The importance of self-isolating
Updated: Jun 1, 2020
Coronavirus, or COVID-19 as it is more commonly know, is a new strain of flu that has quickly spread all over the world. It attacks the respiratory system (the lungs and the system that helps us breathe) and prompts symptoms such as coughing and high fevers.
The virus generally lasts for two weeks but can stay present for up to six weeks in severe cases.
COVID-19 is spread through contact with an infected person. This means through bodily fluids such as sneezing or coughing.
The virus can also be spread through common objects or surfaces such as doorknobs or handrails and then touching the face (primarily eyes, nose and mouth).
As the virus is incredibly contagious, we are all being told to self-isolate to slow and prevent the spread.
For some people, this can be confusing as we don’t normally have to self-isolate for illnesses such as the flu.
This raises the question: why do we need to self-isolate, and what does it achieve?
The most important reason for Self-isolating is to achieve Herd Immunity.
This is when those with stronger immune systems protect those in the community who may be weakened (known as immunocompromised).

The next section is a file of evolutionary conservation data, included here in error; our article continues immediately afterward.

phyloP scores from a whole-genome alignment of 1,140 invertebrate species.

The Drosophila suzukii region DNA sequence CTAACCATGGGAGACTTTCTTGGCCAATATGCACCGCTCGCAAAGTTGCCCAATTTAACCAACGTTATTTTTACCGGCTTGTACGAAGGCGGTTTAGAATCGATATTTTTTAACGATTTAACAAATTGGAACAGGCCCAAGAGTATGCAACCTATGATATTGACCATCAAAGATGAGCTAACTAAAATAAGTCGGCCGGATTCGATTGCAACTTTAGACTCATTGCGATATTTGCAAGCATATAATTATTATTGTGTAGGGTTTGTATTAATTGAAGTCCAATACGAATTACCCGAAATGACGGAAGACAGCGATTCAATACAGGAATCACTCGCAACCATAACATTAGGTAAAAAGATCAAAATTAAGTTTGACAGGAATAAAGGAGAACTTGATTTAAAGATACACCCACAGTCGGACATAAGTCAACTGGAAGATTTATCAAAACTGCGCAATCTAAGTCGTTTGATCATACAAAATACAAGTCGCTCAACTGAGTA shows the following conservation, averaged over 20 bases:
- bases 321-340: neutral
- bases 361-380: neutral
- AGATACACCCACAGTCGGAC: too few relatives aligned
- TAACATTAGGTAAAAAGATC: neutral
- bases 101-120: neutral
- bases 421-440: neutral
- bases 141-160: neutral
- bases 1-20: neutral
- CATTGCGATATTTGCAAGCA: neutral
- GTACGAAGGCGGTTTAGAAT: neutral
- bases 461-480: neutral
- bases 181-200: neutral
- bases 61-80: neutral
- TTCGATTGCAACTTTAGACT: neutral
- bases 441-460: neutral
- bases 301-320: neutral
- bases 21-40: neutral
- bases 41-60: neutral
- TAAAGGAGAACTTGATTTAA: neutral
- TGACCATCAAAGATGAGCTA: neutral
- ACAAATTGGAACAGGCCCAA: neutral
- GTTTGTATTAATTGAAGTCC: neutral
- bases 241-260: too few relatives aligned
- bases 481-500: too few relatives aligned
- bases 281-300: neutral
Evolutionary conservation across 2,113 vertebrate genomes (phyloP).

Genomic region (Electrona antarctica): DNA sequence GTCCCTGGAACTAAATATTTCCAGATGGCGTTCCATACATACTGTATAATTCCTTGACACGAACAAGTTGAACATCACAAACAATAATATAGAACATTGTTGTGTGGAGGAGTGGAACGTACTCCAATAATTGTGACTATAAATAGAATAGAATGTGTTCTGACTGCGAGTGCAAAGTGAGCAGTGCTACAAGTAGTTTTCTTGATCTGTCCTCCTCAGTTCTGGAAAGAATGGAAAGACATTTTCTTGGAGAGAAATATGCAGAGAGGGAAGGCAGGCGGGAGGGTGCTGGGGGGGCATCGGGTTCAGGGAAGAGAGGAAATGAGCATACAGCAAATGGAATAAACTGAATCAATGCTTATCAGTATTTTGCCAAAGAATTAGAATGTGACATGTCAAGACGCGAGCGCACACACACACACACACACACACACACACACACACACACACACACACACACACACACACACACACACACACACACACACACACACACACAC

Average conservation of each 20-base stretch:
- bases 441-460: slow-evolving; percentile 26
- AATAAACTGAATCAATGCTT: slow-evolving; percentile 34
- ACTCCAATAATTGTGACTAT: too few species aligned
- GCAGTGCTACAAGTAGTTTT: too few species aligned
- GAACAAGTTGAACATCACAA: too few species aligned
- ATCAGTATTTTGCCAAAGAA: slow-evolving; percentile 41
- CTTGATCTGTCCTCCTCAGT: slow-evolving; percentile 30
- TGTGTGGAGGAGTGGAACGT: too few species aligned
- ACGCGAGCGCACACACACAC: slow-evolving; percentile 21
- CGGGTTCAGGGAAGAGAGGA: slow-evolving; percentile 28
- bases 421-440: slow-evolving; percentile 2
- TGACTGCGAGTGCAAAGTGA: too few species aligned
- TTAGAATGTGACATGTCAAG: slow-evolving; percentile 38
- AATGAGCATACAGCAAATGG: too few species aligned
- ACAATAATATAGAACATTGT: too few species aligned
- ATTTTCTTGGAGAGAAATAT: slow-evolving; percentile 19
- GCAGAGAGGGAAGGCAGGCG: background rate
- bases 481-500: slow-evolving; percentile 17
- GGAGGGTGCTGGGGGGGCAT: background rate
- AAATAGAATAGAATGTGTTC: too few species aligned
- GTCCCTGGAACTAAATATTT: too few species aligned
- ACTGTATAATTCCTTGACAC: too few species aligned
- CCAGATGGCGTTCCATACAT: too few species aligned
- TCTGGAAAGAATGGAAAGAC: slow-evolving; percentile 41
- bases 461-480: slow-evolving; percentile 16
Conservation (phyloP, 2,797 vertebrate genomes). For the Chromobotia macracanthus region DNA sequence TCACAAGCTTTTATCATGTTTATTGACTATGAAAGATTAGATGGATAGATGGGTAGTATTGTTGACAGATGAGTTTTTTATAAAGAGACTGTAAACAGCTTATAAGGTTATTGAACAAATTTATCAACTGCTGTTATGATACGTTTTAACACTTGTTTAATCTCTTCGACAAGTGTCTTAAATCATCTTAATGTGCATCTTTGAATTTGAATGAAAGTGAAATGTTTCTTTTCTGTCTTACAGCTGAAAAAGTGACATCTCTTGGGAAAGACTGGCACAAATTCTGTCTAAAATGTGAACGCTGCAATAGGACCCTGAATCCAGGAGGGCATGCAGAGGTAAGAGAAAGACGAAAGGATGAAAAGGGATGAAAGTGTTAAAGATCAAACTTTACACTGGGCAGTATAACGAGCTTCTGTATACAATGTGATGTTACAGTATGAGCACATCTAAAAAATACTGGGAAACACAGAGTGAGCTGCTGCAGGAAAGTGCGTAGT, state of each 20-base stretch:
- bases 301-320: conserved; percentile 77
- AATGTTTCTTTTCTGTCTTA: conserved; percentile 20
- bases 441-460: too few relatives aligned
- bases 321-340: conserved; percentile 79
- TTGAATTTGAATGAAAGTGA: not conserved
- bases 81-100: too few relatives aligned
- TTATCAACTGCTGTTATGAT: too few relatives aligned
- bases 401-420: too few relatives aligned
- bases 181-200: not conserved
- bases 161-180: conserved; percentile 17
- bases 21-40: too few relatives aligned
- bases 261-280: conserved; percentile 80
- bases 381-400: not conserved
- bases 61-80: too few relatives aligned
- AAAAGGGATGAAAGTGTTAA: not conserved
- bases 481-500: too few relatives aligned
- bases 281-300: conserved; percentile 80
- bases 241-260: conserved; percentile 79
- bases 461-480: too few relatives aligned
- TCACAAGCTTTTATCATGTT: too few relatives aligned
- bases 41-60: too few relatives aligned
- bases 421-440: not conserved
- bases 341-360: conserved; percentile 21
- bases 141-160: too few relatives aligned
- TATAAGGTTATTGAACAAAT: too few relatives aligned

Those people consist of the elderly, people suffering from cancer or other illnesses and newborns who have not yet received their vaccines.
As Coronovirus disproportionately affects the elderly, it is important for everyone to stay home so that we limit exposure to the older members of our community.
You may say, “But I don’t have the disease, why can’t I go outside?” For younger to middle-aged adults, the symptoms of the virus may not be as obvious.
They may display as just a little tickle in the back of the throat or just the morning sniffles.
This means you could be a carrier of Coronavirus and not even know it.
Limiting your exposure to the outside world reduces the chance that you may pass the virus onto someone else.
Social-isolation also protects you and your loved ones if you don’t have the virus.
If you were to come into contact with someone at the supermarket who is a carrier of the disease there is a high chance you could catch it and bring it home to your family.
Even though it may feel difficult at times, it's important to follow the guidelines set for us by health professionals.
By staying home we are protecting ourselves, our family and the wider community.
If you would like more information on the reasons we should self-isolate have a read of our 'The importance of Self-Isolating' Module below.